Bungy jumping in Queenstown (part II): what happens when you bungy jump (with video)

Bungy jumping from Kawarau Bridge

Bungy jumping from Kawarau Bridge

The Kawarau Bridge bungy near Queenstown, the world’s first commercial bungy jump, attracts tens of thousands of jumpers a year, and many more spectators and visitors. My previous post on bungy jumping in Queenstown focussed on all the options you have available, from location to jump styles to combo packages. Continuing our journey from there, this post is about what happens when you bungy jump, step by step, from the time you enter the bungy centre to when you exit.

First things first: what happens when you bungy jump

As you enter the uber-modern bungy centre from the car park, you walk down a spiral ramp that leads you down to the reception area, a video showroom, a cafe and a shop with all kinds of bungy paraphernalia and souvenirs. This is also where you exit for the outside viewing platforms. When you check in for your bungy or buy your ticket at reception, staff will ask you to fill in a health questionnaire and sign a liability and indemnity waiver form. Then you are asked to empty your pockets and remove all loose items such as jewellery, flip-flops, etc., basically anything you could loose while jumping, and then you step on the scales!

before you bungy jump, they'll write your weight onto the back of your hand

Bungy weight

Your weight is then written on the back of your hand with thick felt pen, so the bungy instructors at the bridge know how to calculate the length of your bungy rope. Once you’ve done all that, it’s time to make your way out of the reception area and onto the bridge.



Gearing up: putting on your bungy gear

On the bridge you need to show your ticket to staff and wait in line until you receive your safety harness. They will help you put it on and show you how to fasten everything properly. After that, you need to queue up in either of two lines – there are two platforms, adjacent to each other, from which you bungy jump off the bridge.



Meet your jump master

When it’s your turn, you are asked to climb onto the bungy platform. That’s when your new friend adrenaline will start to say hello, at the latest! But no worries, the first section of the platform is surrounded by transparent plastic “walls”. You sit down on the platform, facing your jump instructor. They start by putting your legs together and wrapping a thick towel around your lower legs and ankles.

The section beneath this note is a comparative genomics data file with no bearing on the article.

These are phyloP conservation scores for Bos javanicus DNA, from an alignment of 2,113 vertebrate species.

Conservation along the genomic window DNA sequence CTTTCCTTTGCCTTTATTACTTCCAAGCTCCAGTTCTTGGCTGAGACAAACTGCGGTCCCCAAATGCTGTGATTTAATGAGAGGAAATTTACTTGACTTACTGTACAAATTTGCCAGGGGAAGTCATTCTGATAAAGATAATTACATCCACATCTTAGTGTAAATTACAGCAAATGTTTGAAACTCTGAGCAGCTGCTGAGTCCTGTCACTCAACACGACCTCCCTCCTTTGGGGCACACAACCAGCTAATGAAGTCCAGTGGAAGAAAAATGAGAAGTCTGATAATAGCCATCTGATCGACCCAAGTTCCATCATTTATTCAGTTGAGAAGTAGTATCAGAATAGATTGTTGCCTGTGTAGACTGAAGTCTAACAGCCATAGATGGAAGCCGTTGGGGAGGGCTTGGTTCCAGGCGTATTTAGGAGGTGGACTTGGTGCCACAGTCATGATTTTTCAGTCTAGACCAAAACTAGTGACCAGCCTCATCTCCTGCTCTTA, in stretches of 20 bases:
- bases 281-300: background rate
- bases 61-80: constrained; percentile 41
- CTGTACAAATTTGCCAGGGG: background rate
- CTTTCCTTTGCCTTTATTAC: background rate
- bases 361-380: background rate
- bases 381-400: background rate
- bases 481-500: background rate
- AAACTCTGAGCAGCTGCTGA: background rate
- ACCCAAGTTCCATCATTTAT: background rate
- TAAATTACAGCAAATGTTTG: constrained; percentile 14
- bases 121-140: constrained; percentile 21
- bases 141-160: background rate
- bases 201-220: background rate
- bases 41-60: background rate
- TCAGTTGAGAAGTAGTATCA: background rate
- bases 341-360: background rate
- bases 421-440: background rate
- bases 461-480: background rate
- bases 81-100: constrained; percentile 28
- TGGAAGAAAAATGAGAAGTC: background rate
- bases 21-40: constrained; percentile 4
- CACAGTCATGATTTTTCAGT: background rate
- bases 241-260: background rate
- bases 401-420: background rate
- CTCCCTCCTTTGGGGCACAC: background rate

Then they fasten the towel really tightly with some sort of harness which is later connected to the end of your bungy rope. Whilst your thoughts are racing around in your head, vehemently trying to talk you out of what you are about to do, your lovely instructor engages you in pleasant conversation.

Style and water: the bungy fine print

At that point they will ask you how you want to jump, (e.g. just straight forwards, backwards, or choose from a template with helpful pictures), whether you want to be immersed in the water or not, and if so, how much water contact you’d like (choose from hand touch, upper body or full immersion). My recommendation is to ask for a hand touch. But remember, that still doesn’t mean that you’ll actually touch the water. Whilst they can calculate the length of your rope for you to be safe and have water contact or no water contact at all, they cannot guarantee that a hand touch will remain a hand touch… it depends on how you jump. In other words, if you don’t jump out far enough, a hand touch can develop into a half upper body immersion! Once you’ve got these details sorted, you move forward on your little platform, and the bungy cord is connected to your ankle harness. Your body harness is connected to a different rope. And then, you step out onto the ledge.

Getting serious: right before you bungy jump

Well, step is the wrong word, as your ankles are tied up, and you have to choose between jumping bit by bit or moving your hips to clumsily make your feet proceed centimetre by centimetre to cross the metre’s distance between the sitting platform and the edge of the jump platform.

Your instructor is holding you on your body harness from behind as you carefully navigate your feet towards the edge. There is a little handle on the side that you can hold onto until you’ve reached your final jump position. Your toes need to be aligned with the edge, and your instructor will make you move forward inch by inch until you’re there!